High-Impact Sustainability

"When we try to pick out anything by itself, we find it hitched to everything else in the Universe."
-John Muir
Webster defines sustainable as: involving methods that do not completely use up or destroy resources. I have never been satisfied with “not completely.” Our society acts like being environmentally friendly means using as much as we can get away with. I ask: What about using as little as possible? What about creating systems that inspire others to act sustainably? What about creating environments that are socially sustainable? What about actively restoring rather than actively destroying?

Our unabashed destruction of our natural world represents compromised morality as a culture. I don’t want to tiptoe around morality. What’s the single biggest thing we can do to move towards a more sustainable culture? Disengage ourselves from the materialism that permeates American culture. To do this well, we need to delve into environmental science, economics, politics, oppression and exploitation, and our cultural values. With this guide to sustainability, I try to answer three questions:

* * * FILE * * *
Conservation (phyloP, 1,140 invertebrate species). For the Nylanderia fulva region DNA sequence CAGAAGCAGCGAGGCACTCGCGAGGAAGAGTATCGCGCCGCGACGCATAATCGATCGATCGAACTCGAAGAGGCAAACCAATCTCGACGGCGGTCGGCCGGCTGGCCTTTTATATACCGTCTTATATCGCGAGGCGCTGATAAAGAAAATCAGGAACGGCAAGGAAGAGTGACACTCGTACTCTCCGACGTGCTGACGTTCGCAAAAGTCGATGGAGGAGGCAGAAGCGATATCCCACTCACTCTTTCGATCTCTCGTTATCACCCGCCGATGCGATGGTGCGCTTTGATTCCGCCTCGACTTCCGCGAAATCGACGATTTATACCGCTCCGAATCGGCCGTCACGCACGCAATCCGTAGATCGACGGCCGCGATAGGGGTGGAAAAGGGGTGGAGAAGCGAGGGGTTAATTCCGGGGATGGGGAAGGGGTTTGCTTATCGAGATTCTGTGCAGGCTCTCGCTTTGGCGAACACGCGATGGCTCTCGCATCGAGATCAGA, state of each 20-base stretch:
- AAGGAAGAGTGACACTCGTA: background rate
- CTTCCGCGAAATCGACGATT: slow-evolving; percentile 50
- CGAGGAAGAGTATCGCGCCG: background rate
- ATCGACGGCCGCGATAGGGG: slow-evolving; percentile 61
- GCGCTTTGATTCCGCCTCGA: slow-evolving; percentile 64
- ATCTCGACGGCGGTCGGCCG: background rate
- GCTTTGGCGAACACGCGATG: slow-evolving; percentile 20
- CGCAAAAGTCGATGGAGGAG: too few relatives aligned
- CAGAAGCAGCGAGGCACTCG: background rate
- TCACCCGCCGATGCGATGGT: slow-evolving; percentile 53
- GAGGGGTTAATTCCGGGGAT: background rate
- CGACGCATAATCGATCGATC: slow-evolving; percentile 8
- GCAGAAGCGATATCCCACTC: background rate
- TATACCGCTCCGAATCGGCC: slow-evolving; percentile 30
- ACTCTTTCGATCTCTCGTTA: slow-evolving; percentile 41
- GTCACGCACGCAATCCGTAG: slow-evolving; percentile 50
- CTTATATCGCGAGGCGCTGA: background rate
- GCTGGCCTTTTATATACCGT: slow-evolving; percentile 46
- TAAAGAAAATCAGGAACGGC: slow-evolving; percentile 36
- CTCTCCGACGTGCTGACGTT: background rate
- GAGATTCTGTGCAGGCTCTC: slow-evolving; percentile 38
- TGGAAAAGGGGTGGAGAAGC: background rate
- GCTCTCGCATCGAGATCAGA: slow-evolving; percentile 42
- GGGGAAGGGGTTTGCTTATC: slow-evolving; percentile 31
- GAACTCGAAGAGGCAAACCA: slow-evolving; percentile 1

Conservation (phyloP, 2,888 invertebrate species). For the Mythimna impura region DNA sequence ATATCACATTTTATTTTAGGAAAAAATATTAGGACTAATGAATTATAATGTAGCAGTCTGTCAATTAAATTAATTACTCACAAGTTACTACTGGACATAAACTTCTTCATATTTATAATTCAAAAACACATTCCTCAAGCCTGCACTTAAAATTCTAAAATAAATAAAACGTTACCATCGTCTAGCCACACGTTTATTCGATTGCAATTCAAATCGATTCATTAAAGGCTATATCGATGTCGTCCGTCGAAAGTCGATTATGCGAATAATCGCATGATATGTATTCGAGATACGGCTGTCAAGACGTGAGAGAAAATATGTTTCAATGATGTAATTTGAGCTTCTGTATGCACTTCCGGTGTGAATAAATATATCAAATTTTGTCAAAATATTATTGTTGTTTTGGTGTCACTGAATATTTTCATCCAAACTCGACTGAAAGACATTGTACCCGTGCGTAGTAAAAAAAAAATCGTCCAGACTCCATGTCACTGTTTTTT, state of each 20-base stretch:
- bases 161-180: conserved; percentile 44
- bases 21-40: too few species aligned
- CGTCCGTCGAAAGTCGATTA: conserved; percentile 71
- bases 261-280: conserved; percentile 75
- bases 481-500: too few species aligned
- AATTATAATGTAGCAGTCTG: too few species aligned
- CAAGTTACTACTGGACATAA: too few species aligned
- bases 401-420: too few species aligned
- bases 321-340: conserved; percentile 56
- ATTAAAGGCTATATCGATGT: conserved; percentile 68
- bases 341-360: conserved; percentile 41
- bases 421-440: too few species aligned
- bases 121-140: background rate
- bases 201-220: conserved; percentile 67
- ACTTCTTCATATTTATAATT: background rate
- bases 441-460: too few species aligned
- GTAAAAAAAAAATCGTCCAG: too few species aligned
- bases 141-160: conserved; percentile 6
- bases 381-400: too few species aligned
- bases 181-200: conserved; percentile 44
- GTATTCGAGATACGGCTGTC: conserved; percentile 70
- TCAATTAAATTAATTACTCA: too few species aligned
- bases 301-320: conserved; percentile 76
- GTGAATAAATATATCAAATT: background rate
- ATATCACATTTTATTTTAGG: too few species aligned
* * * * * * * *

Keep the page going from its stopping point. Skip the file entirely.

1. What is happening in the world? As a species (or a privileged subset of a species), what are we doing to our environment right now? If things keep going the way they are, what will happen?

2. Where can I learn more? What resources will give an objective perspective?

3. What can I do to create positive change? What does an alternative look like? 

These pages are under construction. Some are complete, and others are mostly empty. I'm working on it, but I am traveling in Asia for all of spring 2016. Check back in the summer and fall!

A few more topics currently without photos: Wilderness and Wild PlacesPollution & Toxic ChemicalsBusiness, and Peace & Militarism.